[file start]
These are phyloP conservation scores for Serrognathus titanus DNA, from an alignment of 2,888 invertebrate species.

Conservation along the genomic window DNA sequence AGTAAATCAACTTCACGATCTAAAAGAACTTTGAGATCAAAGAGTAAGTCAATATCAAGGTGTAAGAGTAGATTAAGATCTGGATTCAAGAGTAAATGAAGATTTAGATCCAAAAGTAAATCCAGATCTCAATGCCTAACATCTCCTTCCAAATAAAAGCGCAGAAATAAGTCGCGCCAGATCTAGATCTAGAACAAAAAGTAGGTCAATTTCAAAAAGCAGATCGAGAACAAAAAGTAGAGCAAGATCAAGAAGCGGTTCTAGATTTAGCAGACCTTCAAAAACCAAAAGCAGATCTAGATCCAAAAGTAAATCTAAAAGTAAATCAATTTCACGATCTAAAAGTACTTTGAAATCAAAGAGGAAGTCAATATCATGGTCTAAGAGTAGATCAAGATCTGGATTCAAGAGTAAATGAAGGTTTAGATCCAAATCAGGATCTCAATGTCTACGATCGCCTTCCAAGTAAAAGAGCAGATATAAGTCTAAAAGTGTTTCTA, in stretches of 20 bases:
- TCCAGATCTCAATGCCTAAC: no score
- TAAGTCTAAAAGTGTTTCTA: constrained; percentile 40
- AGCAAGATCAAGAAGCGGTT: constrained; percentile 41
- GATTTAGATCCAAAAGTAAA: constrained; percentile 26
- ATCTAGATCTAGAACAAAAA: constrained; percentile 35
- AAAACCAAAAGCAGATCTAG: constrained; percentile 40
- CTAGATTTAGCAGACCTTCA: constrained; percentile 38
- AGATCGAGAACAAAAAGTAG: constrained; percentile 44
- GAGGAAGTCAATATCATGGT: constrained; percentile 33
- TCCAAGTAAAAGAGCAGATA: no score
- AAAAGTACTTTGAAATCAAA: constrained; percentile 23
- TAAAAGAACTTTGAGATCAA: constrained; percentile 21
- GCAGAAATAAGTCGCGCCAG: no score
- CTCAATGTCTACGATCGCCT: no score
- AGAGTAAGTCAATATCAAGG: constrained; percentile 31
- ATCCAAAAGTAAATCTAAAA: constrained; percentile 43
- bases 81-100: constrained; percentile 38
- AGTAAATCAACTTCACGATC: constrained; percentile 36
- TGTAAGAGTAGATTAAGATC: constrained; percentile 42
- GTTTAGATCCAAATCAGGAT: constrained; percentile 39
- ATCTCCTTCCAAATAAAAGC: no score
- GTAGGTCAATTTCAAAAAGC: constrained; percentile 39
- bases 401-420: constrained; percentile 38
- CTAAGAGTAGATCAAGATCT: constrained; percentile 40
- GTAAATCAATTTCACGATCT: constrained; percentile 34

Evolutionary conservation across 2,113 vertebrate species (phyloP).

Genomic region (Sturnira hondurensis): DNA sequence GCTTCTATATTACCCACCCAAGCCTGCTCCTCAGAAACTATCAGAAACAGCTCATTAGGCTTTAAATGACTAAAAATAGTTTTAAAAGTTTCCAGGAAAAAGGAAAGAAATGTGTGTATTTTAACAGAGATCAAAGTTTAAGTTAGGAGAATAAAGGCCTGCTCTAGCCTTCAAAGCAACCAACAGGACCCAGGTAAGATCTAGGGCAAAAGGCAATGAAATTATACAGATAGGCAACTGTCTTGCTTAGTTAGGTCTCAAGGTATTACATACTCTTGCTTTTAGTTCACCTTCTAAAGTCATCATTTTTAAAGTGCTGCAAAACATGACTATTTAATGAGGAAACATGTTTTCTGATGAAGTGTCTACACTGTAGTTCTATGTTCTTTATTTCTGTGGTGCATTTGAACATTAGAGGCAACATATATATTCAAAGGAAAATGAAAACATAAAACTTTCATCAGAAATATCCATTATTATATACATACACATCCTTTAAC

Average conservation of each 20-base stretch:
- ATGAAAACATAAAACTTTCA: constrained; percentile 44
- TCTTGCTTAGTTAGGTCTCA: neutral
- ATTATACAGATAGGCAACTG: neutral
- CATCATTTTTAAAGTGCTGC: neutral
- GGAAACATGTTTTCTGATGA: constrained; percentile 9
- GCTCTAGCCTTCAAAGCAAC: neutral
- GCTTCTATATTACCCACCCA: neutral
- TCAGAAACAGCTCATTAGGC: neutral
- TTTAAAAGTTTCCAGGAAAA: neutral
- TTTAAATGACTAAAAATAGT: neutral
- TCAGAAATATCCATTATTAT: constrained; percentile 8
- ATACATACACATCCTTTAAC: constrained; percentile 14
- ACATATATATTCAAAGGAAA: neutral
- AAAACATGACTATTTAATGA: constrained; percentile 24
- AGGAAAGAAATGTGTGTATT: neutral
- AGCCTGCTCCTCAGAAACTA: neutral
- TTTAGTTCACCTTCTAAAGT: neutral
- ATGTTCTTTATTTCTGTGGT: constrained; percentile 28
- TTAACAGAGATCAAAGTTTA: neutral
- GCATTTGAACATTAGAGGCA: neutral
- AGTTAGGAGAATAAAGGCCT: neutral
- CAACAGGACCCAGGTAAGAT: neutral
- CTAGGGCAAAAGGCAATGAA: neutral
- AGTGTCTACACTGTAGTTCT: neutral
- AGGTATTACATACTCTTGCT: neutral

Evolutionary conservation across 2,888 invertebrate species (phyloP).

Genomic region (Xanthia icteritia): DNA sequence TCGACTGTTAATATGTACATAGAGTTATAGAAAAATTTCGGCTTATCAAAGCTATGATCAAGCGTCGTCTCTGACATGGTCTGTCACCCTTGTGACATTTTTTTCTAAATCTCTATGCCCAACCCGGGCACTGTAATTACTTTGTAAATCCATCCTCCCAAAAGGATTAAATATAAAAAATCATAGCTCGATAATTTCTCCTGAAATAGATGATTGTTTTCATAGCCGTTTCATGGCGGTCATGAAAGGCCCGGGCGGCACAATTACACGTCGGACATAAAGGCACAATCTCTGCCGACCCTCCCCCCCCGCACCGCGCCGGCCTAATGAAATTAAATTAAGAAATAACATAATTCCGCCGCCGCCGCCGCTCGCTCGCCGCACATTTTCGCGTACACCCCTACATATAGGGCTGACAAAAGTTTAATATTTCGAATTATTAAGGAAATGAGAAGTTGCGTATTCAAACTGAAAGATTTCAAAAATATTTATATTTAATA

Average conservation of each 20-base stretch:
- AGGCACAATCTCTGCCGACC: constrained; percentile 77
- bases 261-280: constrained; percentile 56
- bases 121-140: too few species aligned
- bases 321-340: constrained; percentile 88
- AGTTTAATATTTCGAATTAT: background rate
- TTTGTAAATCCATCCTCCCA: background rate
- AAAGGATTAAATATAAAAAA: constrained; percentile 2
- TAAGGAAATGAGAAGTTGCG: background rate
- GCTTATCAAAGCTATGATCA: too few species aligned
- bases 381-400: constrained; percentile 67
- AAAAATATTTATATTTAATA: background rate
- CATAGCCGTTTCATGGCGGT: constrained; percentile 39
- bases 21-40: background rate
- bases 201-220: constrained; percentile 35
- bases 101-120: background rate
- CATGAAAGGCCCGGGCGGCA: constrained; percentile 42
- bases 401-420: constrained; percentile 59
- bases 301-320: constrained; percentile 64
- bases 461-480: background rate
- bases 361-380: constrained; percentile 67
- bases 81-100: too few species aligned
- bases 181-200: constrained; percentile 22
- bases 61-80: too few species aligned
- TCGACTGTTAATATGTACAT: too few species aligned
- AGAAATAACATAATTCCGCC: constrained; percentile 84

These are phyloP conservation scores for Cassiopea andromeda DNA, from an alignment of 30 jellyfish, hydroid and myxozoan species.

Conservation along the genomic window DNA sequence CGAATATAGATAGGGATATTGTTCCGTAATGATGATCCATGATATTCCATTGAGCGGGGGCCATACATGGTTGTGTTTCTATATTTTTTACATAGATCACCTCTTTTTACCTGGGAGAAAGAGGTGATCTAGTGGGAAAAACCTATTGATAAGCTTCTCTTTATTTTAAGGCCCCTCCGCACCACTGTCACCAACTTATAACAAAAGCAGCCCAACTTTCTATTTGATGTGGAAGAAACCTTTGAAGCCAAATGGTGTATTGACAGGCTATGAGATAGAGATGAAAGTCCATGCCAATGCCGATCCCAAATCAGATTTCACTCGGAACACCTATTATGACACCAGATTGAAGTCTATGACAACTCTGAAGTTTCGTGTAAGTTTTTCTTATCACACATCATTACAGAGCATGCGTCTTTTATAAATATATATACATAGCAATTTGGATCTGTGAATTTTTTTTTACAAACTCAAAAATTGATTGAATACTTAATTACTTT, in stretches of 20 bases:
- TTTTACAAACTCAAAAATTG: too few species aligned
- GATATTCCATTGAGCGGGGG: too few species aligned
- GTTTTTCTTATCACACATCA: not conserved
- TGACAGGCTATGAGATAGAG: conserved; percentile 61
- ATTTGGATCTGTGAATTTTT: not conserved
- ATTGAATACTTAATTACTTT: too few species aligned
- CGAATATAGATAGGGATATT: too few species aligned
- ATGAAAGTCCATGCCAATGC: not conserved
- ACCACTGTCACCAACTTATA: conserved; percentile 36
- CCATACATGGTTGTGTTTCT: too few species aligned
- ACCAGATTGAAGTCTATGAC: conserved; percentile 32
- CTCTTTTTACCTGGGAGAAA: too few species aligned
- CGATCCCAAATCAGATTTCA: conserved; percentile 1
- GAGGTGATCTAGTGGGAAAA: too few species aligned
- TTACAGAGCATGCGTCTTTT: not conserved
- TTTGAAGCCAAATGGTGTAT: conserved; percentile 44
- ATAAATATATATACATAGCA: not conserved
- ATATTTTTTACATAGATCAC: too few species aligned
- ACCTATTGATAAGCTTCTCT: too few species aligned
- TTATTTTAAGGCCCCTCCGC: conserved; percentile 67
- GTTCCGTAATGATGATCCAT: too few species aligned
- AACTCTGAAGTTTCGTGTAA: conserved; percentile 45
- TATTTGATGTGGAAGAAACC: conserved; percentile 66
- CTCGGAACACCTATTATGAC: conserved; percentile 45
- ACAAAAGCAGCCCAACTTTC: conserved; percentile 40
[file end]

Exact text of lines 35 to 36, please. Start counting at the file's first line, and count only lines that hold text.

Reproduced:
- GGAAACATGTTTTCTGATGA: constrained; percentile 9
- GCTCTAGCCTTCAAAGCAAC: neutral